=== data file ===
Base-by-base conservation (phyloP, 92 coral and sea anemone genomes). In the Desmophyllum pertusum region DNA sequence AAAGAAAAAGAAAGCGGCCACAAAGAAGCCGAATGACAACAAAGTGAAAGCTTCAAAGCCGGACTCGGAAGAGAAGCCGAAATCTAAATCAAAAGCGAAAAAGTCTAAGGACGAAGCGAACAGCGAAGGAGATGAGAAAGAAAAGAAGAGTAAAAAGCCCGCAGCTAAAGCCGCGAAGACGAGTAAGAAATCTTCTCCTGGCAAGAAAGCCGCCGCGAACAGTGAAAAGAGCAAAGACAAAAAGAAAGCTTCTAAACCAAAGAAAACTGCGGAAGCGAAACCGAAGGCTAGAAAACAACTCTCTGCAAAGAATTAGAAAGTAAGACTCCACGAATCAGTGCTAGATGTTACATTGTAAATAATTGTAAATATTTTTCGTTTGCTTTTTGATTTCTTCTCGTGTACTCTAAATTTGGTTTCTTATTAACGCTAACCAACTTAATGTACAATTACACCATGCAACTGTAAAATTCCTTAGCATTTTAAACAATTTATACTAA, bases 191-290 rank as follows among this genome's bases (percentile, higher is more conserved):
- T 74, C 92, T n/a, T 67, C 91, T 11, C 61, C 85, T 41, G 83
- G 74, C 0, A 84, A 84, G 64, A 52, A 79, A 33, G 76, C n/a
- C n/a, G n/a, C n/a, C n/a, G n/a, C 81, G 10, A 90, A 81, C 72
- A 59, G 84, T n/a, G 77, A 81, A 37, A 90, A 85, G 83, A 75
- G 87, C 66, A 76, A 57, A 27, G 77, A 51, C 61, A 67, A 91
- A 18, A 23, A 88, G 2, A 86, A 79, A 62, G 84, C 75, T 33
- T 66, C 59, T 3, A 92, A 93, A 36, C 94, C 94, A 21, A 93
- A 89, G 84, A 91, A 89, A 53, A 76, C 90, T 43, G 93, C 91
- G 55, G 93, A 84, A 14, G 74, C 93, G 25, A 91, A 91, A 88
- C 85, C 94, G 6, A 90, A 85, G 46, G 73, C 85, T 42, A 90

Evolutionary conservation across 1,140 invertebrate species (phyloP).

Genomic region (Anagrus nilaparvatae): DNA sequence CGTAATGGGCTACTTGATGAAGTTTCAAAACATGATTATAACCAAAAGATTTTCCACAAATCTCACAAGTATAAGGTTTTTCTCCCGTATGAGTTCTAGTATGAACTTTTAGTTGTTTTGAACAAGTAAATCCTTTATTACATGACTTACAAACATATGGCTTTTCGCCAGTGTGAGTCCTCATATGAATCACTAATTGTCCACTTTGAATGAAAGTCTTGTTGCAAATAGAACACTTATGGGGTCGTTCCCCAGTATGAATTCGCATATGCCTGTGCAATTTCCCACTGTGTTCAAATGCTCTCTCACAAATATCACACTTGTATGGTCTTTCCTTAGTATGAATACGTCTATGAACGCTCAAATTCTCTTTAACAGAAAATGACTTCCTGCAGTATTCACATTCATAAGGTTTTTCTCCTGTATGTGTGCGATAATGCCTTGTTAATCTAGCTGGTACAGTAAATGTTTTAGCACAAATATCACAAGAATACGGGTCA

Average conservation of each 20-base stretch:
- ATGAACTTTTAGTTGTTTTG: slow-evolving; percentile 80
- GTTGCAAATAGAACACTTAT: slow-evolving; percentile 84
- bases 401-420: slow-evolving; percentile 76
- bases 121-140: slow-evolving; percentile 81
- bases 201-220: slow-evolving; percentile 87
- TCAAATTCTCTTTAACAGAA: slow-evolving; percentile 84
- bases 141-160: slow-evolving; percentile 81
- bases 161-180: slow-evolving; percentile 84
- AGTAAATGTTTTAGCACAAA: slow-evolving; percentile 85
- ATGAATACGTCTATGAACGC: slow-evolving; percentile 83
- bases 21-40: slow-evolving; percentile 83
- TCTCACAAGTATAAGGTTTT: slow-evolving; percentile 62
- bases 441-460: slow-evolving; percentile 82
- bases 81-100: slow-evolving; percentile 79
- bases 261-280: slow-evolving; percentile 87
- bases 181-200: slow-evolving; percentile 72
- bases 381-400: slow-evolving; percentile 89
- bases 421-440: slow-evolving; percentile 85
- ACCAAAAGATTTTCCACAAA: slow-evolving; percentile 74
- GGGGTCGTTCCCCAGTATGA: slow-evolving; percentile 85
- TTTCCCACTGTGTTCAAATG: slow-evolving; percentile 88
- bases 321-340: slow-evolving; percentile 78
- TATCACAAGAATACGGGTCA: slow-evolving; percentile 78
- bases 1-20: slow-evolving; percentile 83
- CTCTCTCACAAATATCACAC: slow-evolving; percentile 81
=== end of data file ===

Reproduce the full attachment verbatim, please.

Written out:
Base-by-base conservation (phyloP, 92 coral and sea anemone genomes). In the Desmophyllum pertusum region DNA sequence AAAGAAAAAGAAAGCGGCCACAAAGAAGCCGAATGACAACAAAGTGAAAGCTTCAAAGCCGGACTCGGAAGAGAAGCCGAAATCTAAATCAAAAGCGAAAAAGTCTAAGGACGAAGCGAACAGCGAAGGAGATGAGAAAGAAAAGAAGAGTAAAAAGCCCGCAGCTAAAGCCGCGAAGACGAGTAAGAAATCTTCTCCTGGCAAGAAAGCCGCCGCGAACAGTGAAAAGAGCAAAGACAAAAAGAAAGCTTCTAAACCAAAGAAAACTGCGGAAGCGAAACCGAAGGCTAGAAAACAACTCTCTGCAAAGAATTAGAAAGTAAGACTCCACGAATCAGTGCTAGATGTTACATTGTAAATAATTGTAAATATTTTTCGTTTGCTTTTTGATTTCTTCTCGTGTACTCTAAATTTGGTTTCTTATTAACGCTAACCAACTTAATGTACAATTACACCATGCAACTGTAAAATTCCTTAGCATTTTAAACAATTTATACTAA, bases 191-290 rank as follows among this genome's bases (percentile, higher is more conserved):
- T 74, C 92, T n/a, T 67, C 91, T 11, C 61, C 85, T 41, G 83
- G 74, C 0, A 84, A 84, G 64, A 52, A 79, A 33, G 76, C n/a
- C n/a, G n/a, C n/a, C n/a, G n/a, C 81, G 10, A 90, A 81, C 72
- A 59, G 84, T n/a, G 77, A 81, A 37, A 90, A 85, G 83, A 75
- G 87, C 66, A 76, A 57, A 27, G 77, A 51, C 61, A 67, A 91
- A 18, A 23, A 88, G 2, A 86, A 79, A 62, G 84, C 75, T 33
- T 66, C 59, T 3, A 92, A 93, A 36, C 94, C 94, A 21, A 93
- A 89, G 84, A 91, A 89, A 53, A 76, C 90, T 43, G 93, C 91
- G 55, G 93, A 84, A 14, G 74, C 93, G 25, A 91, A 91, A 88
- C 85, C 94, G 6, A 90, A 85, G 46, G 73, C 85, T 42, A 90

Evolutionary conservation across 1,140 invertebrate species (phyloP).

Genomic region (Anagrus nilaparvatae): DNA sequence CGTAATGGGCTACTTGATGAAGTTTCAAAACATGATTATAACCAAAAGATTTTCCACAAATCTCACAAGTATAAGGTTTTTCTCCCGTATGAGTTCTAGTATGAACTTTTAGTTGTTTTGAACAAGTAAATCCTTTATTACATGACTTACAAACATATGGCTTTTCGCCAGTGTGAGTCCTCATATGAATCACTAATTGTCCACTTTGAATGAAAGTCTTGTTGCAAATAGAACACTTATGGGGTCGTTCCCCAGTATGAATTCGCATATGCCTGTGCAATTTCCCACTGTGTTCAAATGCTCTCTCACAAATATCACACTTGTATGGTCTTTCCTTAGTATGAATACGTCTATGAACGCTCAAATTCTCTTTAACAGAAAATGACTTCCTGCAGTATTCACATTCATAAGGTTTTTCTCCTGTATGTGTGCGATAATGCCTTGTTAATCTAGCTGGTACAGTAAATGTTTTAGCACAAATATCACAAGAATACGGGTCA

Average conservation of each 20-base stretch:
- ATGAACTTTTAGTTGTTTTG: slow-evolving; percentile 80
- GTTGCAAATAGAACACTTAT: slow-evolving; percentile 84
- bases 401-420: slow-evolving; percentile 76
- bases 121-140: slow-evolving; percentile 81
- bases 201-220: slow-evolving; percentile 87
- TCAAATTCTCTTTAACAGAA: slow-evolving; percentile 84
- bases 141-160: slow-evolving; percentile 81
- bases 161-180: slow-evolving; percentile 84
- AGTAAATGTTTTAGCACAAA: slow-evolving; percentile 85
- ATGAATACGTCTATGAACGC: slow-evolving; percentile 83
- bases 21-40: slow-evolving; percentile 83
- TCTCACAAGTATAAGGTTTT: slow-evolving; percentile 62
- bases 441-460: slow-evolving; percentile 82
- bases 81-100: slow-evolving; percentile 79
- bases 261-280: slow-evolving; percentile 87
- bases 181-200: slow-evolving; percentile 72
- bases 381-400: slow-evolving; percentile 89
- bases 421-440: slow-evolving; percentile 85
- ACCAAAAGATTTTCCACAAA: slow-evolving; percentile 74
- GGGGTCGTTCCCCAGTATGA: slow-evolving; percentile 85
- TTTCCCACTGTGTTCAAATG: slow-evolving; percentile 88
- bases 321-340: slow-evolving; percentile 78
- TATCACAAGAATACGGGTCA: slow-evolving; percentile 78
- bases 1-20: slow-evolving; percentile 83
- CTCTCTCACAAATATCACAC: slow-evolving; percentile 81